Making allowances for manufacturers

1 min read

As tangible efforts are made at both Government and Industry levels to once more position the UK manufacturing base at the heart of rebalancing our economy, recent signs of recovery are most welcome.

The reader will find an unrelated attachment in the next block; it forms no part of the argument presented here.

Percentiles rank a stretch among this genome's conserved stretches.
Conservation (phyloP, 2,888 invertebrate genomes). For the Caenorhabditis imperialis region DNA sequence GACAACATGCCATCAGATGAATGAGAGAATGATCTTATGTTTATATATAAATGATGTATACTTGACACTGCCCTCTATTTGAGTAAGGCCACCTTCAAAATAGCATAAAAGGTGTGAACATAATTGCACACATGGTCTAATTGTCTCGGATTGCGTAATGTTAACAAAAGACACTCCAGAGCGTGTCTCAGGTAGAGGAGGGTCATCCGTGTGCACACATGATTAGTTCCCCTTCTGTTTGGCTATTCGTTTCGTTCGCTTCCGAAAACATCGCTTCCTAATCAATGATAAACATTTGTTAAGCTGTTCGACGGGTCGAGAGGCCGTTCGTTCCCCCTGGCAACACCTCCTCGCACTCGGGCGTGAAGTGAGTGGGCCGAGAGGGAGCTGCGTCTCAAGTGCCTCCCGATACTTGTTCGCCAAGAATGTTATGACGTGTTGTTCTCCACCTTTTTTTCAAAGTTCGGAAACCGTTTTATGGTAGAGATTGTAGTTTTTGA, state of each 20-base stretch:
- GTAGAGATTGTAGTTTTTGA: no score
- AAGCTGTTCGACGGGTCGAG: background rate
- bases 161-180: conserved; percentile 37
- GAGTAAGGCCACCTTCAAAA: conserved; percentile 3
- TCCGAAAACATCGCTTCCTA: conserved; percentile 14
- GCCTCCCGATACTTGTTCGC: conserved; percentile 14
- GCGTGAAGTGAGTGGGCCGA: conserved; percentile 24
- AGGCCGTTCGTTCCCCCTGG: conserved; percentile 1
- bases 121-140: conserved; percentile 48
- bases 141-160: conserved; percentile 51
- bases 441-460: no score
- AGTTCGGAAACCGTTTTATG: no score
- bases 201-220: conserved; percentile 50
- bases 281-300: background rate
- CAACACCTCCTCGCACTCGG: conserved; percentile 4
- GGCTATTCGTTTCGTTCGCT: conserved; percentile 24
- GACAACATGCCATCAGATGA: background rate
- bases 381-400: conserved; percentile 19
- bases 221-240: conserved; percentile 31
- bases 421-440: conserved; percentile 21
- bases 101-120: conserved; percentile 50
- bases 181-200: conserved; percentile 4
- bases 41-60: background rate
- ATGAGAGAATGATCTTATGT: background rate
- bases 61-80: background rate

There is more to be done to assist other sectors in replicating the success seen in the automotive industry. A principle consideration has to be efforts to encourage both innovative thinking and an entrepreneurial spirit so that current barriers to investment in the range of technology solutions that can drive productivity improvements, operational efficiencies and energy reduction objectives are removed. A major hurdle in this respect is our business tax policy. The tax implications for UK manufacturers looking to make large-scale capital investments are a case in point. While US manufacturers can recoup capital investment through the tax system over a three to 20-year period, in the UK this figure stretches to 30 years at a bare minimum. There is a clear need to create a more competitive tax system for manufacturing businesses if we are to overcome what is now a global race for orders. At present, tax debates tend to concentrate on reductions in corporation tax or perhaps a lowering of levels of income tax. While these are important, it has also created a policy black hole when considering other vital tax-related areas such as the depreciation of assets like the essential plant, machinery and equipment our manufacturers rely upon. Such large and intensive capital investments are critical for the long-term competitiveness of UK manufacturing, yet, aside from the recent increase in capital allowances for investing in energy efficiency technology, little has been done to address tax competitiveness in this area. The evidence suggests manufacturers are looking to replace their machinery and equipment, on average, every seven to eight years, but the current capital allowance of 20% means that our manufacturers are only able to recoup their costs some three decades later. This is hardly an incentive to make the kinds of technology investments everyone agrees sit at the heart of a re-booted UK manufacturing strategy. This is a major disabling factor in encouraging new capital investment and, in many ways, still engenders a 'make do and mend' philosophy, one that will ultimately place us at a disadvantage. It is in everyone's interest to tackle this issue to encourage an upsurge in capital investment commitments for the type of innovative technology solutions that can make a difference. We need a tax strategy that puts capital investment, innovation and competitiveness at the heart of UK manufacturing and enables our industrial sectors to fight for precious orders on a level playing field. Over to you, Mr Osborne.